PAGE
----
An intriguing new group exhibition gathers the work of five emerging young artists with diverse practices under the umbrella of one of the most elusive yet evocative of human experiences: dreams.
The exhibition entitled “Dream Sequence” includes new work developed within the past year from artists Wipo, Celine Lee, Pam Quinto, Miguel Lorenzo Uy, and Jed Gregorio.
“Dream Sequence” opened last June 26 in Modeka Art Gallery in Makati, Manila, and is on view until July 19.
According to the show notes, the artists “respond to the storytelling technique of the dream sequence as a point of departure for modes of artistic inquiries that deal with themes of the paradoxes of tactility and conceptuality, belief systems and post-Internet intimacy, and the fragmentary phenomenology of perception and memory.”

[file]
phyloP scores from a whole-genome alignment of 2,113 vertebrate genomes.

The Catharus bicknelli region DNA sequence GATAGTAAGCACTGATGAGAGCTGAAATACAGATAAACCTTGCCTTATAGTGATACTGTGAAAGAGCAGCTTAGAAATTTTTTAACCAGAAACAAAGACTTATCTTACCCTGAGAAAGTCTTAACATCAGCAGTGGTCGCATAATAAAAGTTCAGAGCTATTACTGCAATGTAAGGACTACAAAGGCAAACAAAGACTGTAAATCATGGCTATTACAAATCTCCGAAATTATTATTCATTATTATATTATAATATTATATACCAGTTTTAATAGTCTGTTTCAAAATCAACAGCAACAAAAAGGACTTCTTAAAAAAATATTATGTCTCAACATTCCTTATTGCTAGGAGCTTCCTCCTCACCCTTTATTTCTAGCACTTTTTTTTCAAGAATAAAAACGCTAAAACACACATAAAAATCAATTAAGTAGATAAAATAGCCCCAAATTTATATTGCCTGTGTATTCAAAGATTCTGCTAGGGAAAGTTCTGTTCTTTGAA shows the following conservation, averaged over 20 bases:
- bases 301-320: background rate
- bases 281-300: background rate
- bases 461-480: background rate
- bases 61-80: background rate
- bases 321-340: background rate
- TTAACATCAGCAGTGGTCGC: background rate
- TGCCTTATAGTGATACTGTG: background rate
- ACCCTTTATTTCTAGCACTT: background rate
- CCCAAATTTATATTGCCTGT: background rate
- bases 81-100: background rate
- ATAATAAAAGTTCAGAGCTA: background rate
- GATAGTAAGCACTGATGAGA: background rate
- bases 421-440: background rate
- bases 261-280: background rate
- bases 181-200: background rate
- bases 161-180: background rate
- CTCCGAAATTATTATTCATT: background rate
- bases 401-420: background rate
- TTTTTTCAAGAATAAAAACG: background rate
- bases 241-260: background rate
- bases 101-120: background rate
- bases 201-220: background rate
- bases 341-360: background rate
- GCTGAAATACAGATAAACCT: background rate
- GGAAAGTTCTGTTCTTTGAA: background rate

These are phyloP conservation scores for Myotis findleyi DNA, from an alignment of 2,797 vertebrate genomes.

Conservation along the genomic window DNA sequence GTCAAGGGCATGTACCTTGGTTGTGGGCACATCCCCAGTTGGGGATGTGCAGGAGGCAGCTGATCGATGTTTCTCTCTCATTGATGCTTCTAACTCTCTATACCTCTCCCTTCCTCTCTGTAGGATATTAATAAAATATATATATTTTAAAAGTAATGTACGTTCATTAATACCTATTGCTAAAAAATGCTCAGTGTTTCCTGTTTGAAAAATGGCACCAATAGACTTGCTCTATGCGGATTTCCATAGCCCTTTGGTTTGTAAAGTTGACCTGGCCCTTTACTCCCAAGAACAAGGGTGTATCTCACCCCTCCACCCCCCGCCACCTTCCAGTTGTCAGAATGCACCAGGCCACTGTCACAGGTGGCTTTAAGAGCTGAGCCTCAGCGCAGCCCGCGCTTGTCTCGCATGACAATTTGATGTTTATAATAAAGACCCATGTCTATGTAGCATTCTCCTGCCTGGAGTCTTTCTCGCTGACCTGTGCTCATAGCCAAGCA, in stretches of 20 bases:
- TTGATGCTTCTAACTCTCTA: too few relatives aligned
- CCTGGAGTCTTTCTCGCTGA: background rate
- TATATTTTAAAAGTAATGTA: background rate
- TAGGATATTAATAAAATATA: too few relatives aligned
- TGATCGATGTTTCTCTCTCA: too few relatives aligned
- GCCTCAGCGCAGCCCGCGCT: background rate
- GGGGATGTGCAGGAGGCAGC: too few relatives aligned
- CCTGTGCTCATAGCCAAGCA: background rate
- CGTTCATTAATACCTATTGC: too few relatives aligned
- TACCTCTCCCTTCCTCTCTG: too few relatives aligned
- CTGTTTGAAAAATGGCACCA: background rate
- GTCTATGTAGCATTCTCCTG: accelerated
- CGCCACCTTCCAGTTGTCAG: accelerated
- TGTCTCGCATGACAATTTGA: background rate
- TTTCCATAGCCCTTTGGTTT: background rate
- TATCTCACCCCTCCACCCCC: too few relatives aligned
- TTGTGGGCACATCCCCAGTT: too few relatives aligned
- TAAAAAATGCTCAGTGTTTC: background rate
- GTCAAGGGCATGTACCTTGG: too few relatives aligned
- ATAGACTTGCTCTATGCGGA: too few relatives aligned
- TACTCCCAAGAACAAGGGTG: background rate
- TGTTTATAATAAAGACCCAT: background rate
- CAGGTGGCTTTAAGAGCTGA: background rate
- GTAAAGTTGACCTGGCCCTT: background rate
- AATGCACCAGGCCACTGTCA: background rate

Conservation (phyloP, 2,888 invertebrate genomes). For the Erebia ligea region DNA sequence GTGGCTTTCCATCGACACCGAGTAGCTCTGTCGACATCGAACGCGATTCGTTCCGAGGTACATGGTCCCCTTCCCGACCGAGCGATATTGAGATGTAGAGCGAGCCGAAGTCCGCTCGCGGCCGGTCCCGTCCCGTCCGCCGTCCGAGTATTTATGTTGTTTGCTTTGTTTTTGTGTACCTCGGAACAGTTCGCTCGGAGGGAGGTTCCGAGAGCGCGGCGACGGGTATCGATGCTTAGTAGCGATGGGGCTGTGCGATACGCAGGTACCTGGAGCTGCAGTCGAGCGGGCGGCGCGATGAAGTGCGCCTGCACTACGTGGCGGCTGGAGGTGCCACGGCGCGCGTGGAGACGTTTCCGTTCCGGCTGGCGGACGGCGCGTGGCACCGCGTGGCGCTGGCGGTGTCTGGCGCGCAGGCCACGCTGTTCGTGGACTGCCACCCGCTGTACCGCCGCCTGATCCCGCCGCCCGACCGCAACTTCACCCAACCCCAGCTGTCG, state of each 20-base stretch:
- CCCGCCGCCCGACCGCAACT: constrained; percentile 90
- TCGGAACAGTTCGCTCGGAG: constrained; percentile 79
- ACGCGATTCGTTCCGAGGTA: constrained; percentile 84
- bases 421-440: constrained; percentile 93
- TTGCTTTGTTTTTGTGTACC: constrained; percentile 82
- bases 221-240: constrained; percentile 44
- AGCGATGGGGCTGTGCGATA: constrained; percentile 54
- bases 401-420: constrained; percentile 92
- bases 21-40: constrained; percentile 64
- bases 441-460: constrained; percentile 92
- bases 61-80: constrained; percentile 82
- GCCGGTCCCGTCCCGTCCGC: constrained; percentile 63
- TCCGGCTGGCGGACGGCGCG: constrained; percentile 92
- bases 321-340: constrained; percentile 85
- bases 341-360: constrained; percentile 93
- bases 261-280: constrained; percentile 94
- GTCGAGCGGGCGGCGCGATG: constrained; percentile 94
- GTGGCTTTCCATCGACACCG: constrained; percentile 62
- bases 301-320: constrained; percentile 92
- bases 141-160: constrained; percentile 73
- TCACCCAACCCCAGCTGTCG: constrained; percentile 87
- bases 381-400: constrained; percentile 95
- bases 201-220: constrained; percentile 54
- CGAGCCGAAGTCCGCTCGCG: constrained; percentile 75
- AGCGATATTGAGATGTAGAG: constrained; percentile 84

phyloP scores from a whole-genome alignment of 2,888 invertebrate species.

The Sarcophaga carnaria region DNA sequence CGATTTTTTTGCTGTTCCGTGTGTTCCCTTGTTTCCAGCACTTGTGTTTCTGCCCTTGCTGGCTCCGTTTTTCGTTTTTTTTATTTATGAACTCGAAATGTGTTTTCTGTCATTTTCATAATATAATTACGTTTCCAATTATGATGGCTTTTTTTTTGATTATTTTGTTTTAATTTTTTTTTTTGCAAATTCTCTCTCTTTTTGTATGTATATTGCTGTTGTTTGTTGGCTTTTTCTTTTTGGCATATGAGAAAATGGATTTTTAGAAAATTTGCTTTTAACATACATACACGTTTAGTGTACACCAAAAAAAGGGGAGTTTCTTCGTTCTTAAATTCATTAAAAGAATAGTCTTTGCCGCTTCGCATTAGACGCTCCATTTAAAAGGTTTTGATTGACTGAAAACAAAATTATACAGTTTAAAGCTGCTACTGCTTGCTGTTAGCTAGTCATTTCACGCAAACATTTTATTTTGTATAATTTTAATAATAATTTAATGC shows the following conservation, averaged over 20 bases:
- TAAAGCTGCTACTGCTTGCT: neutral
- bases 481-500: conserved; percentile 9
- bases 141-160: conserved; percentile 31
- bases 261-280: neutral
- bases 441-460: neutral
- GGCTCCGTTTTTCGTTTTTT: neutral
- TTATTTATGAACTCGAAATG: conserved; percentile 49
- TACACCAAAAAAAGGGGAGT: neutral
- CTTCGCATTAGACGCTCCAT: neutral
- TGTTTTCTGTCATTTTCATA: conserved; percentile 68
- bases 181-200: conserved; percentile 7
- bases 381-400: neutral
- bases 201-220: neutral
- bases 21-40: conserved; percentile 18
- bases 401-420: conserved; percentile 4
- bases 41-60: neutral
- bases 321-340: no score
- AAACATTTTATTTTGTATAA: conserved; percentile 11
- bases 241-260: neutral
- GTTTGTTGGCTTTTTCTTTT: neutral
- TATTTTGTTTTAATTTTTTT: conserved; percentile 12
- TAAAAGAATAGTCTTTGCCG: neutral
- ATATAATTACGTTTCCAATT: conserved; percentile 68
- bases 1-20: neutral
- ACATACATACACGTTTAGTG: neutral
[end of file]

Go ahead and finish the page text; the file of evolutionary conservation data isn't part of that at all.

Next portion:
Below we talk to the five artists about their larger art practices, fuzzy dream logic, and the place of the physical exhibition in a virtual world.
Can you tell us about your work in the show from within the context of your larger art practice?
Wipo: “Eye Level” is a progressive project I started last year during lockdown and since my practice revolves around perception, imagination, and memory, I decided to expand the idea to three dimensional work and painting.